For productivity paranoia to end, the managers’ roles must be redefined, says Cambon. She believes their function should shift from monitoring inputs like workers’ time to outcome-based management. “Instead of micromanaging, the aim should be to instead facilitate conversations between remote-working teams, help design a hybrid schedule that suits employees and provide clarity on organisational goals.”

Outcome-based management centres on communication, says Fishbach. The goal shifts from collecting quantitative inputs to measuring qualitative outputs. “It’s relating to people as people. Instead of tracking time, it’s understanding perspectives: how an employee feels on a project, if they need more help, whether they feel connected to the organisation.”

However, some bosses may resist this change. Fishbach adds that outcome-based management requires employers to relinquish control. “Good management is about letting go – providing the employee with the destination and expected standard, but then not looking at the journey they take to get there.”

Most managers still tend to seek old visual cues in assessing productivity - Nick Hedderman


Such an arrangement revolves around trust, continues Fishbach, which can be harder to achieve in remote and hybrid settings. “We increasingly have a generation of employees who’ve never met one another. Without an in-person relationship, there can be a culture of suspicion: we’re more trustful of those we know and interact with, when we can see they’re doing their best.”

Re-thinking management practices will be different across firms and industries. For example, employers that aren’t hamstrung by decades-old practices may be able to switch more quickly to outcome-based thinking. There are logistics at play, too: smaller companies, with fewer processes and hierarchies already in place, can more easily pivot to a new leadership style that better supports hybrid-working patterns.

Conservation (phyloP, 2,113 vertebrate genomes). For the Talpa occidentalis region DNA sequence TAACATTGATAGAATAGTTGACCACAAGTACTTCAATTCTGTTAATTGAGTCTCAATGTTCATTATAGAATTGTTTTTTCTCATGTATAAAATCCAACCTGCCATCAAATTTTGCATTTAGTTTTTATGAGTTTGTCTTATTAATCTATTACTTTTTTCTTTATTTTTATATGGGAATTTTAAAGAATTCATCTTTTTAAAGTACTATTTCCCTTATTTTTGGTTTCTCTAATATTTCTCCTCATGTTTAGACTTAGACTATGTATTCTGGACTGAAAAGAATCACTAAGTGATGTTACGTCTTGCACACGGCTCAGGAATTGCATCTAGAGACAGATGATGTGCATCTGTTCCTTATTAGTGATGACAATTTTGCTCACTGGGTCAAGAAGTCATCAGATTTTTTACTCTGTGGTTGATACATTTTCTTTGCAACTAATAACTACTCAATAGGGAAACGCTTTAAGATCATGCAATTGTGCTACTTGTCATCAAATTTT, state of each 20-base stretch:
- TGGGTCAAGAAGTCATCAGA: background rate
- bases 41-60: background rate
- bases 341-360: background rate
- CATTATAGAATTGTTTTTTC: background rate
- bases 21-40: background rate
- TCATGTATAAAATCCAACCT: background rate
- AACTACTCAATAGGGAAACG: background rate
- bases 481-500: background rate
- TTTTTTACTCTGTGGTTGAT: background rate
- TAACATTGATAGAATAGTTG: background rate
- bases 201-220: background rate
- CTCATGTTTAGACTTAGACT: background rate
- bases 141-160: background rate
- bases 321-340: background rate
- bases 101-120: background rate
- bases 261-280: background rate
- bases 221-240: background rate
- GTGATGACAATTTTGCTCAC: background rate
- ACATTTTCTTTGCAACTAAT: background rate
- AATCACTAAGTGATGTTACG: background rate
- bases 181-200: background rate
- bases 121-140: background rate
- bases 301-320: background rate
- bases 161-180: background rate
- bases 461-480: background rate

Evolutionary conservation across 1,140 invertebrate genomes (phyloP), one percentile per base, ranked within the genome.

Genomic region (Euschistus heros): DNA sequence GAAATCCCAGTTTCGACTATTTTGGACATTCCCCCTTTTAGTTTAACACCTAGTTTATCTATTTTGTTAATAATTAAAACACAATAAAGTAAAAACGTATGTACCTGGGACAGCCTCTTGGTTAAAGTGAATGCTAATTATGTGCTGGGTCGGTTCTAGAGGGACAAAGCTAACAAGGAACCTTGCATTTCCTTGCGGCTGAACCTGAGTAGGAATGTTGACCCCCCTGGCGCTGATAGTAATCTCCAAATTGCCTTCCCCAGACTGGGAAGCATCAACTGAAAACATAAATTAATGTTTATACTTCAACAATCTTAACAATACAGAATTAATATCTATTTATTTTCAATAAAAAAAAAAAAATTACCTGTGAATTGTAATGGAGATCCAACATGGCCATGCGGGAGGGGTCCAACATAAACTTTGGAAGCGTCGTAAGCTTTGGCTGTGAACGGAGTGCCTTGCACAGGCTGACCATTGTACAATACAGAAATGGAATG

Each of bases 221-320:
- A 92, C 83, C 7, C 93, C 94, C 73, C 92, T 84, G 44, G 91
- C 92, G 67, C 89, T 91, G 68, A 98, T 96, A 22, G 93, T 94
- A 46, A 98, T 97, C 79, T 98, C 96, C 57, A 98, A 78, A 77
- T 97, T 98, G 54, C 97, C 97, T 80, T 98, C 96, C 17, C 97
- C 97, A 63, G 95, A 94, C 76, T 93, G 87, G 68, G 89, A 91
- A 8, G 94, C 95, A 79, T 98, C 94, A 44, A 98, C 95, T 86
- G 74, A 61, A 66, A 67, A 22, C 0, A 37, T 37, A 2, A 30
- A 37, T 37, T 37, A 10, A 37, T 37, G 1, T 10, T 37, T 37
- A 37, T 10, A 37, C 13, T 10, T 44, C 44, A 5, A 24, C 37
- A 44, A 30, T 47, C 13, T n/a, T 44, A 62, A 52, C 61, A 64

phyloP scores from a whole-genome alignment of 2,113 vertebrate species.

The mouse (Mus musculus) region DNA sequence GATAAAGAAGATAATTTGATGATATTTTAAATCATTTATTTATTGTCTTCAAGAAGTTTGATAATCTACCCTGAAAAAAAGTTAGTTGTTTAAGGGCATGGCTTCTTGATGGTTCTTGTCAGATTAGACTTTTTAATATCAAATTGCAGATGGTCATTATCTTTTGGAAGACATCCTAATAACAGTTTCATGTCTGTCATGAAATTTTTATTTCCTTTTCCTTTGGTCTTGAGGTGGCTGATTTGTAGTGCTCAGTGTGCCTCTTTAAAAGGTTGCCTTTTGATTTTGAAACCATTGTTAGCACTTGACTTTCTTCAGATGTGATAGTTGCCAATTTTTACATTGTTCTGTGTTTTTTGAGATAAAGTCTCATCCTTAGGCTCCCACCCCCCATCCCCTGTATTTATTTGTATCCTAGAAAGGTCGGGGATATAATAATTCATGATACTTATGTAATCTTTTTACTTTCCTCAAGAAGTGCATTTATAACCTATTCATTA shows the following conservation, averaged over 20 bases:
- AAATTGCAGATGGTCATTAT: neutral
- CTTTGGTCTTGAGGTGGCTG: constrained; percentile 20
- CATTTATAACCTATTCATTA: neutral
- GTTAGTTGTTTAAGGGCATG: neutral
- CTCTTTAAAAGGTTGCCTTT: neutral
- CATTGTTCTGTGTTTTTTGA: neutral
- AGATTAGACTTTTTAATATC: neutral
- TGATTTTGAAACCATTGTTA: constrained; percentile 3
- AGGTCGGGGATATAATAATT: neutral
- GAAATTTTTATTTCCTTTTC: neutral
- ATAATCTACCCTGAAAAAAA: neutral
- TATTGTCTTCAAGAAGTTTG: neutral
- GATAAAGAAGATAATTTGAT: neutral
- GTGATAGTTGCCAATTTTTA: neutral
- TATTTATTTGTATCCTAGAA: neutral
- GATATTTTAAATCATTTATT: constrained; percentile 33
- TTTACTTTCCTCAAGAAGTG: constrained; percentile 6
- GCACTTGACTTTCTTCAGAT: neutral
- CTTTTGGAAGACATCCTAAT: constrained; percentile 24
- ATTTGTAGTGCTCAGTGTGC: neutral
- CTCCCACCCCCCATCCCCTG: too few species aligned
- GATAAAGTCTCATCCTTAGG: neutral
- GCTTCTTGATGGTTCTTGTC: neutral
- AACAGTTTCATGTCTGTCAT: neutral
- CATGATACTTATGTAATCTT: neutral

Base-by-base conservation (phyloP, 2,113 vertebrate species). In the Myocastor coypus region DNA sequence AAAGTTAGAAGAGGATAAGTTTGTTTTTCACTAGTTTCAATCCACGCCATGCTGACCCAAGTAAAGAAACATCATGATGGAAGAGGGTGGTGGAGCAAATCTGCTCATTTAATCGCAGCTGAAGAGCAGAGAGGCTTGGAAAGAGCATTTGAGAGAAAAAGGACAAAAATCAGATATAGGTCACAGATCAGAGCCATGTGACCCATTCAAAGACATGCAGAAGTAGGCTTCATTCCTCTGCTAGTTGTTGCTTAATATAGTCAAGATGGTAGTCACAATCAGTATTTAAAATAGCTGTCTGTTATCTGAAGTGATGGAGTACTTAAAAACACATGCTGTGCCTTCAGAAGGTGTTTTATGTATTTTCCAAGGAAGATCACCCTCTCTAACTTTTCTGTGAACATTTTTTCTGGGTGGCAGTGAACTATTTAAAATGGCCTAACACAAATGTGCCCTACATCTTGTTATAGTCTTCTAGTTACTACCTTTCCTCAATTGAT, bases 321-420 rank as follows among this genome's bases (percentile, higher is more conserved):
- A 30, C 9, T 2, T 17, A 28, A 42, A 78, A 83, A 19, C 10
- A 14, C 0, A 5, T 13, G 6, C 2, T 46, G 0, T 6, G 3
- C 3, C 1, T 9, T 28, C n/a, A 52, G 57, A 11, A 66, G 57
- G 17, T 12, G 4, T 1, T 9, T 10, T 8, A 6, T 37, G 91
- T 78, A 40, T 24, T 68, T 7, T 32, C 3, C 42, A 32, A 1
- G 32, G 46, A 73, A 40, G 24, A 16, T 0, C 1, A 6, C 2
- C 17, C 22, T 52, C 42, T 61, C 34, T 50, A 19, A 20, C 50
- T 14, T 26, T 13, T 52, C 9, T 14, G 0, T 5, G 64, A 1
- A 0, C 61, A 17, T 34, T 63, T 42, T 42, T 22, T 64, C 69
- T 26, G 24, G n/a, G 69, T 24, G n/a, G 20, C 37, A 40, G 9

However, this process is likely to take time. Given the gulf in how leaders and employees perceive output in remote settings, there is a risk that productivity paranoia in some firms could curtail hybrid work entirely. Yet, if fed-up managers call staff back to the office, they could drive some away. “With so many organisations offering flexibility, employees now fundamentally believe if their needs for autonomy aren’t being met, they’ll go elsewhere,” says Cambon.

Arguably, productivity paranoia represents a failure by managers to adapt to the new world of work – even as employees are eagerly grabbing it. Hedderman believes smart employers will learn how to change, fight their biases and reframe how to assess good work performance.

“Ultimately, what employees seek today in a workplace is somewhere that embodies flexibility; a culture of trust that measures outcomes, not hours worked,” he says. “To flourish longer term, leaders will need to work past productivity paranoia and start building this culture of trust and empowerment for their company and employees.”